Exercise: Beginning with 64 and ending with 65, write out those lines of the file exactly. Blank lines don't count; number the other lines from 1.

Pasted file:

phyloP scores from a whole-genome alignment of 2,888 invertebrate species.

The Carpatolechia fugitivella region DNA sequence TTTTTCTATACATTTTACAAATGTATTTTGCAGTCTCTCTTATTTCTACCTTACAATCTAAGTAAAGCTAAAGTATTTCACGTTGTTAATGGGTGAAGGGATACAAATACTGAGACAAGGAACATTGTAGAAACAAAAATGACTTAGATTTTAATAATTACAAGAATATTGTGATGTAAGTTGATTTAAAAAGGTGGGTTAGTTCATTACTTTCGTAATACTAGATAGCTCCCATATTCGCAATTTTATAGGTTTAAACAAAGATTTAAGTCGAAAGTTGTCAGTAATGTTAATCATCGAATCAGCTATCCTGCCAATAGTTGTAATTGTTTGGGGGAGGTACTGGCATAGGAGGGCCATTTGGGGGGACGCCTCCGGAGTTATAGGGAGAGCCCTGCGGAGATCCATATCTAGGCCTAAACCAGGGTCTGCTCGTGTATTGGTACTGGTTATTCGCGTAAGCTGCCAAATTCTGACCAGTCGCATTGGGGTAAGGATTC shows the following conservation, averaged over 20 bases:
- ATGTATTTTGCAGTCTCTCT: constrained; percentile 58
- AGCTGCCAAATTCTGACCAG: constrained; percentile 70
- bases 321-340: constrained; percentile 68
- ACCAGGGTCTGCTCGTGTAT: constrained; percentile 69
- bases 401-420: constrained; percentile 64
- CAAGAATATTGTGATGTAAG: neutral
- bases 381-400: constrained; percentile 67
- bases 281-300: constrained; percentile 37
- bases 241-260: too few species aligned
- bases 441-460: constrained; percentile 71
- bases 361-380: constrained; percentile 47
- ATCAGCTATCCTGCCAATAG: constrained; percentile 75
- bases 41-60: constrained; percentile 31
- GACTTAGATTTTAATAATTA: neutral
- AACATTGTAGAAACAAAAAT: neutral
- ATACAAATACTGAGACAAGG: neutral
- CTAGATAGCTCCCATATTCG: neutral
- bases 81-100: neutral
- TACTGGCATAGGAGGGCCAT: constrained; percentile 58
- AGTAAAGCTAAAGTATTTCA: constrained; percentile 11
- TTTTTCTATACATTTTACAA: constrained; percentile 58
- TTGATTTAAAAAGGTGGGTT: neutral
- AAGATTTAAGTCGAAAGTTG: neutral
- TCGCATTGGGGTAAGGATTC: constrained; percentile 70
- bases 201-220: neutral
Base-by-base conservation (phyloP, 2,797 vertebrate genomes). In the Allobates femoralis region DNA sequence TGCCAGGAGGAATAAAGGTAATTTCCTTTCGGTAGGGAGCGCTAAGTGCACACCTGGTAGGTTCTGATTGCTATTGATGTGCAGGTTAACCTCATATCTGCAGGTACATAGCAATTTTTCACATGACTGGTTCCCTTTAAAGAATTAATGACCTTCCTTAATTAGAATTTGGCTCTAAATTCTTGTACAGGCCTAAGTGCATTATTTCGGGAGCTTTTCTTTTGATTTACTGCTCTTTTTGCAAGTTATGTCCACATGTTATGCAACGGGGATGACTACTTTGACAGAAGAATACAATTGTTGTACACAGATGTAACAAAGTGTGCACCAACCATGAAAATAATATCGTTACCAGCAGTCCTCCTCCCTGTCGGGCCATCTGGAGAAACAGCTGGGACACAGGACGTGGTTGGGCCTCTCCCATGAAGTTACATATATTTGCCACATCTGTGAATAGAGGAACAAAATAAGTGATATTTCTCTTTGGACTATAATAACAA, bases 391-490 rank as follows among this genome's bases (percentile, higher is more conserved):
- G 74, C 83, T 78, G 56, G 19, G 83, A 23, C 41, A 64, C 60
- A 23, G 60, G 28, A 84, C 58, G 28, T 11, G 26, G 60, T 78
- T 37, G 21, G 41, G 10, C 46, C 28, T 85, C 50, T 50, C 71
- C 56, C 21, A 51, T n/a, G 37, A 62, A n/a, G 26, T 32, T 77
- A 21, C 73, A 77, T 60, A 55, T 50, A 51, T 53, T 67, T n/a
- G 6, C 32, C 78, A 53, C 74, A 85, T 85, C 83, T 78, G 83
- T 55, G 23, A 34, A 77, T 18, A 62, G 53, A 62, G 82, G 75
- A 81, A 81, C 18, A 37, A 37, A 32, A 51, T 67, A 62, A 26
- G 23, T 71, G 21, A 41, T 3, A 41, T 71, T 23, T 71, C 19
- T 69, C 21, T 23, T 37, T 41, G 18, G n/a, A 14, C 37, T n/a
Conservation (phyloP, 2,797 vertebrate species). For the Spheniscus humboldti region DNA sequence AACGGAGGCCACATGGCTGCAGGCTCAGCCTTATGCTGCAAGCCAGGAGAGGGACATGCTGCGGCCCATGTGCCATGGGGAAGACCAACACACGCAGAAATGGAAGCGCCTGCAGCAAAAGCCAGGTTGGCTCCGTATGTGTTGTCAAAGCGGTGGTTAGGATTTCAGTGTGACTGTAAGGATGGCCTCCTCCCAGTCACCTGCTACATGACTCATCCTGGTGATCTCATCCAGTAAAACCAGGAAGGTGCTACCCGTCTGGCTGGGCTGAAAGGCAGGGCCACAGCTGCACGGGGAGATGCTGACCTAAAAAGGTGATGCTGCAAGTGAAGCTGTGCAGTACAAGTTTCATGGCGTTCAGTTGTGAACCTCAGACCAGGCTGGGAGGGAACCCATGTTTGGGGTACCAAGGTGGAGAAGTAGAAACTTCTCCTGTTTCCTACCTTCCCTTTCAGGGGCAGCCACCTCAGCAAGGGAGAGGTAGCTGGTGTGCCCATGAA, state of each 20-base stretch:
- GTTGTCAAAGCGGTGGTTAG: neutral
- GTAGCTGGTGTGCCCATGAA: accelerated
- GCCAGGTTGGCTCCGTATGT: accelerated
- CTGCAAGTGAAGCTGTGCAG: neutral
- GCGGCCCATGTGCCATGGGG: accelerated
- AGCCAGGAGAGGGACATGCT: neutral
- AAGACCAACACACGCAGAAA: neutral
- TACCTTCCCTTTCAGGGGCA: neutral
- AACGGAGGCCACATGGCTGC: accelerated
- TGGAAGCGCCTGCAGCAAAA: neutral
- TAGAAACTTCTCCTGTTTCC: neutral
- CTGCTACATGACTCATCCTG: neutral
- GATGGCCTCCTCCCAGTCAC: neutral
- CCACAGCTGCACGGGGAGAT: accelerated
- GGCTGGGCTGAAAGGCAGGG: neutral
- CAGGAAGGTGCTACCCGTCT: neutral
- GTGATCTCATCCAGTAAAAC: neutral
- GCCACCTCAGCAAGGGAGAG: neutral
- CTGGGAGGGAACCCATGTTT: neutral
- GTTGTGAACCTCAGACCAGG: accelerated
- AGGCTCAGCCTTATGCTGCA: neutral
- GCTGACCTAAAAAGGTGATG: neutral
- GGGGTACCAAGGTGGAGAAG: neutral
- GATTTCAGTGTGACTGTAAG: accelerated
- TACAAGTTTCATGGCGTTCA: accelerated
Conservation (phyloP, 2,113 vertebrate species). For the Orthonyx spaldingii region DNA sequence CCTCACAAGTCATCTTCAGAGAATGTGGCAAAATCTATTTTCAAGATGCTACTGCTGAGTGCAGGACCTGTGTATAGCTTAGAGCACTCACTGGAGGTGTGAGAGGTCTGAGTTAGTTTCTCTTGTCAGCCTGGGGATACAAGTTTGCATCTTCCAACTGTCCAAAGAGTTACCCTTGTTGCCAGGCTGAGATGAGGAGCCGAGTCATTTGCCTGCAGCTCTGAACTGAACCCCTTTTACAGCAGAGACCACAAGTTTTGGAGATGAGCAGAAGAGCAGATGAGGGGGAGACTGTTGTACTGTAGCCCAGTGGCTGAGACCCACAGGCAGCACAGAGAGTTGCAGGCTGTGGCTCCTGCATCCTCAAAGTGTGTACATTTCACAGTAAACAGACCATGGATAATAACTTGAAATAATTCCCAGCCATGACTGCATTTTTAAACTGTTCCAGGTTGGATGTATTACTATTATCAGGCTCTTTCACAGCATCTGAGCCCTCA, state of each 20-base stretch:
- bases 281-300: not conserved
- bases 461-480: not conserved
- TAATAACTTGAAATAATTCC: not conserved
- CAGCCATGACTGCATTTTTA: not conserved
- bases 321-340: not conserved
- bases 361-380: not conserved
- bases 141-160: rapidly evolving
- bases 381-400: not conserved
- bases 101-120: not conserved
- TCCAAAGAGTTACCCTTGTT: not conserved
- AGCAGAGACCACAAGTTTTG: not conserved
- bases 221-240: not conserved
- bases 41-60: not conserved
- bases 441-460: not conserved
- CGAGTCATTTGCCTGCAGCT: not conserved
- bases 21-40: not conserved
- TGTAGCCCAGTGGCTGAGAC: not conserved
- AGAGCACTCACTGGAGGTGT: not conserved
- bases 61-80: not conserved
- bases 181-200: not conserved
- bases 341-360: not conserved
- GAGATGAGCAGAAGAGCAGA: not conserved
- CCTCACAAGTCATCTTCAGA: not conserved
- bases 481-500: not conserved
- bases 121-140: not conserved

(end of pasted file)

- TACAAGTTTCATGGCGTTCA: accelerated
Conservation (phyloP, 2,113 vertebrate species). For the Orthonyx spaldingii region DNA sequence CCTCACAAGTCATCTTCAGAGAATGTGGCAAAATCTATTTTCAAGATGCTACTGCTGAGTGCAGGACCTGTGTATAGCTTAGAGCACTCACTGGAGGTGTGAGAGGTCTGAGTTAGTTTCTCTTGTCAGCCTGGGGATACAAGTTTGCATCTTCCAACTGTCCAAAGAGTTACCCTTGTTGCCAGGCTGAGATGAGGAGCCGAGTCATTTGCCTGCAGCTCTGAACTGAACCCCTTTTACAGCAGAGACCACAAGTTTTGGAGATGAGCAGAAGAGCAGATGAGGGGGAGACTGTTGTACTGTAGCCCAGTGGCTGAGACCCACAGGCAGCACAGAGAGTTGCAGGCTGTGGCTCCTGCATCCTCAAAGTGTGTACATTTCACAGTAAACAGACCATGGATAATAACTTGAAATAATTCCCAGCCATGACTGCATTTTTAAACTGTTCCAGGTTGGATGTATTACTATTATCAGGCTCTTTCACAGCATCTGAGCCCTCA, state of each 20-base stretch: